A mother charged with aggravated murder in the bathtub drownings of her two daughters was found not guilty by reason of insanity Friday.

A three-judge panel in Cuyahoga County Common Pleas Court determined that 23-year-old Amber Hill suffered from a severe mental disorder when she drowned her daughters on Oct. 1, 2007.

"The court concludes she did not know the wrongfulness of her horrific acts," said Judge John Sutula.

Hill could have faced the death penalty if convicted of killing 4-year-old Janelle Cintron and 2-year-old Cecess Hill.

She remained jailed, where she has been held since the deaths, pending a civil commitment hearing on whether she should be hospitalized by court order. A hearing date was not immediately set.

Sutula said evidence from both the court's forensic psychiatrist and a clinical psychologist obtained by the defense concluded that Hill had suffered from "a major depressive disorder with psychotic features."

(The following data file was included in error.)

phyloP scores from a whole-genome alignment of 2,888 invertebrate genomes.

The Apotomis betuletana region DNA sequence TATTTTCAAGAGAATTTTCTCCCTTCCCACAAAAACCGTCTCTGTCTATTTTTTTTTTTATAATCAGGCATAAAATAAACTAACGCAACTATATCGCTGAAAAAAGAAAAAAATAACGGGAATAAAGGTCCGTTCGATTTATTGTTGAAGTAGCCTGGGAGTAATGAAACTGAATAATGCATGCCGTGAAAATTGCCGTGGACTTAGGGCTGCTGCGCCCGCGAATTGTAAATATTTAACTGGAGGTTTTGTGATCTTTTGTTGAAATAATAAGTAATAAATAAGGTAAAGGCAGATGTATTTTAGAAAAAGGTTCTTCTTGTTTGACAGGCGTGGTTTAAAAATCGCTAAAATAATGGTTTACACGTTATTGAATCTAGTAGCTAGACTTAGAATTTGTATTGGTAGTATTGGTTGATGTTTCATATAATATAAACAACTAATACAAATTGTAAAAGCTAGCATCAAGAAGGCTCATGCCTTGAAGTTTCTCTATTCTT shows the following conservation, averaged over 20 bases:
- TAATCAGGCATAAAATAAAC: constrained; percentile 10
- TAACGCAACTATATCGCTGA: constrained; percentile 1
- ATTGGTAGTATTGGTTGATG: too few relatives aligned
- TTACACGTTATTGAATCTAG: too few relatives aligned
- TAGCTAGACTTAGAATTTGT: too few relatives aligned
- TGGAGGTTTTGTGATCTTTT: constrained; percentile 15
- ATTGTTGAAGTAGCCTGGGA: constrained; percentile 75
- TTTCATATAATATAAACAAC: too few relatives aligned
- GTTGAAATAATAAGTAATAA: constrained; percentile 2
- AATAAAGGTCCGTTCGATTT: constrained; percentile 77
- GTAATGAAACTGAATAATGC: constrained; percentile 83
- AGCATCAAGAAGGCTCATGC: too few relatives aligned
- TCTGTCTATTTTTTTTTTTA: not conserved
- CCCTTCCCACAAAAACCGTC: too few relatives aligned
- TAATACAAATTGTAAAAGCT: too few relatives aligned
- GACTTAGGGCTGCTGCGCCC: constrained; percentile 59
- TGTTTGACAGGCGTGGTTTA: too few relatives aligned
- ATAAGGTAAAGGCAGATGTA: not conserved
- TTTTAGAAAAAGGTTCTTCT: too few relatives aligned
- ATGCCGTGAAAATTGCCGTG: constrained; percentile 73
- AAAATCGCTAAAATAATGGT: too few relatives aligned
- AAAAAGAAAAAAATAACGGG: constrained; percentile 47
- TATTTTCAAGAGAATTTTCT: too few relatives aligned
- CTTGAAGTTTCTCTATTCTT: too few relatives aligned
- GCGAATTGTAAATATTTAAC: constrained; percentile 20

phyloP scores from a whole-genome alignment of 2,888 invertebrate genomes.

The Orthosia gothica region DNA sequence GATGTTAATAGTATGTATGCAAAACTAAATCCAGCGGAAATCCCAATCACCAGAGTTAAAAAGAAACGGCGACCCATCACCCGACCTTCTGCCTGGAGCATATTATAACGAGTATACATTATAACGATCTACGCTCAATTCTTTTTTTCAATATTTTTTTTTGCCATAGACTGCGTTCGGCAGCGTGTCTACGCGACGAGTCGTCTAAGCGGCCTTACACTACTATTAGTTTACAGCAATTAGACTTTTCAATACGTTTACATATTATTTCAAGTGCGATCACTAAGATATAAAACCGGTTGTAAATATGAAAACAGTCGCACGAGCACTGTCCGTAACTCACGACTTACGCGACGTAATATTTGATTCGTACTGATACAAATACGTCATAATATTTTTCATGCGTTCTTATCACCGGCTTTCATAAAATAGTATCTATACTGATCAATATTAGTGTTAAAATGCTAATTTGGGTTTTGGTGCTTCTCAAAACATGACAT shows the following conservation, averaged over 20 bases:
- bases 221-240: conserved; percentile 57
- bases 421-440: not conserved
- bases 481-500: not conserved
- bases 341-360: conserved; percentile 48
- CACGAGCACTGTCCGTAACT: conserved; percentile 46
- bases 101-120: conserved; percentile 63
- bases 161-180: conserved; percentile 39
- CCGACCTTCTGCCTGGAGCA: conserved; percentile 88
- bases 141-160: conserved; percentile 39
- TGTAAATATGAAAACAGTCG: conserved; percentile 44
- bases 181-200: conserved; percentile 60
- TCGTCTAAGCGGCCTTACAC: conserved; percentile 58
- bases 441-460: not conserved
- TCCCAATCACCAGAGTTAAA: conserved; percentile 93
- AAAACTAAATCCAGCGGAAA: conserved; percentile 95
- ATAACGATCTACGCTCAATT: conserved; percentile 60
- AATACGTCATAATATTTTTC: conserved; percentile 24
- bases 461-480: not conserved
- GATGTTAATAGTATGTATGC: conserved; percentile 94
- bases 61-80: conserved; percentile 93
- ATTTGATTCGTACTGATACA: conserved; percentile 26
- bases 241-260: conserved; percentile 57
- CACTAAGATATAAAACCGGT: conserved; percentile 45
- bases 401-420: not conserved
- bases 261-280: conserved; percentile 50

Assistant Cuyahoga County Prosecutor Mark Mahoney said the state believed Hill should be hospitalized.

"We will argue she is a danger to herself and others and that she be committed to a psychiatric institution," he said.

Defense lawyers did not dispute that Hill drowned the girls at the Cleveland apartment where they lived.

Defense attorney Fernando Mack had said Hill heard voices telling her to "do it, do it" on the day the children died.

Police said Hill called the girls' father, Jamie Cintron, at his job and told him that the children were "at peace." Cintron rushed home and pulled his daughters from the bathtub.

A forensic pathologist in the Cuyahoga County coroner's office had testified that marks on the older girl's neck indicated she may have struggled and was strangled.

Carolyn Hutchins, Hill's mother, said she thanked God for the verdict.

"Now my daughter can get some help," she said. During the trial, Hutchins had testified that she wanted to take her daughter to a hospital for mental health counseling before the children died.

Mack said Hill had since been medicated and was functioning well.

"She was a good mother," said the defense attorney Myron Watson. "She cared for those children. Those children were the center of her life."